The second student who applied was a junior at the State University of New York at Albany, the daughter of a client, interested in marketing. Although such a scenario might suggest preferential treatment, nothing could be further from the truth. Given her school’s meticulous internship standards and her father’s career goals for her, we knew our most disciplined and uncompromising effort would be expected. But unlike our first student, she needed to be told exactly what was expected of her, from the content of the program to the strict deadline. As a communications major, she opted to apply her writing skills to a series of six lengthy articles on a variety of topics that we proposed. Somewhat disillusioned with their lack of command of the English language, to say the least, we spent six weeks of arduous editing, instructions for rewrites, explanations of errors and correct usage, additional editing, and the need for more rewrites, concluding each episode as a “community experience.” learning” with the goal of honing their efforts on the next topic. For a student to subject herself to such relentless criticism within a free internship that would net her nothing more than a few school credits for which she probably had no monetary appreciation since her father was obviously footing her college bill, she deserved. much credit for maintaining its composition. , pleasant disposition and a polite and grateful attitude at all times. In fact, when we finally finished the final article, which was certainly an improvement over the others, but was still riddled with the same previously fixed bugs, we were forced to report the entire less-than-perfect experience to his school counselor. like her father when she asked him. Shocked to learn from both sources that this student has a severe learning disability, they told us they viewed the internship as a great success. Since we had never been told of this condition, we wondered if we had been too harsh on her, but by consensus of opinion, we believed that we had acted professionally and succeeded in raising her performance to a higher level than everyone thought possible. . The last thank you note from her touched our hearts.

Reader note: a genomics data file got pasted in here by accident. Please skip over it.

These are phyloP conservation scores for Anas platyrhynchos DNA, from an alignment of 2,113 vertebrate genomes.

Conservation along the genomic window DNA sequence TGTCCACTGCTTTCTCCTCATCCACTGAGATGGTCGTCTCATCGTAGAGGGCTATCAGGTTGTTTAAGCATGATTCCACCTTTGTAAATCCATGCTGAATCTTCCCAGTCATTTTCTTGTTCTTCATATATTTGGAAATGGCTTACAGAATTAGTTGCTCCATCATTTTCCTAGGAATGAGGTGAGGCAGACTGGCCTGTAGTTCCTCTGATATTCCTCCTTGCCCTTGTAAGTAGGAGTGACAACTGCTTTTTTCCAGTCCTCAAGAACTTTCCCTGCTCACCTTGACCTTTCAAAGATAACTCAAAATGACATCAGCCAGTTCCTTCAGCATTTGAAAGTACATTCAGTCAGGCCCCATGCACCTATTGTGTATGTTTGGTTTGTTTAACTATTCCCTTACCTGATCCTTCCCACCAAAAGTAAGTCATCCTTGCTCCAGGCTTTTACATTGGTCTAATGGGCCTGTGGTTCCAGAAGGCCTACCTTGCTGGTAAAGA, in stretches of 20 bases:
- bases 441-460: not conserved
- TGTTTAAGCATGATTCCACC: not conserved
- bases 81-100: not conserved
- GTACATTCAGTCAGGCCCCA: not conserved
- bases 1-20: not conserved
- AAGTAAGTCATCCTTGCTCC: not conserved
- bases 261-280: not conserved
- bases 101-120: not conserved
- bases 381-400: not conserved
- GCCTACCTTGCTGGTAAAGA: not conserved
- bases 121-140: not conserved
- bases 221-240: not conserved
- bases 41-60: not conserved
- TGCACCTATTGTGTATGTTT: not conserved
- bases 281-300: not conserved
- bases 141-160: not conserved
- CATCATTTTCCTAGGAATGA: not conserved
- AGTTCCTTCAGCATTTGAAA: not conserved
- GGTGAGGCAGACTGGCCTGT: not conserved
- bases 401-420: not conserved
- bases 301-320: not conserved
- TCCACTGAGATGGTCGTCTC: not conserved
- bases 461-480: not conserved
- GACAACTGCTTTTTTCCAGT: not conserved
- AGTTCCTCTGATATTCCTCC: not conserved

“Your feedback to my advisor was very sweet and I appreciate your kind words. I am truly grateful for all your efforts on my behalf. Thank you for helping me become a better writer.”

So who benefits more, intern or company? Of the two student internships reviewed above, I think we delivered something valuable for which we were rightly commended. But from our point of view, there is no greater honor than seeing the fruits of our efforts contributing to the development of a young mind for whom the future is so promising.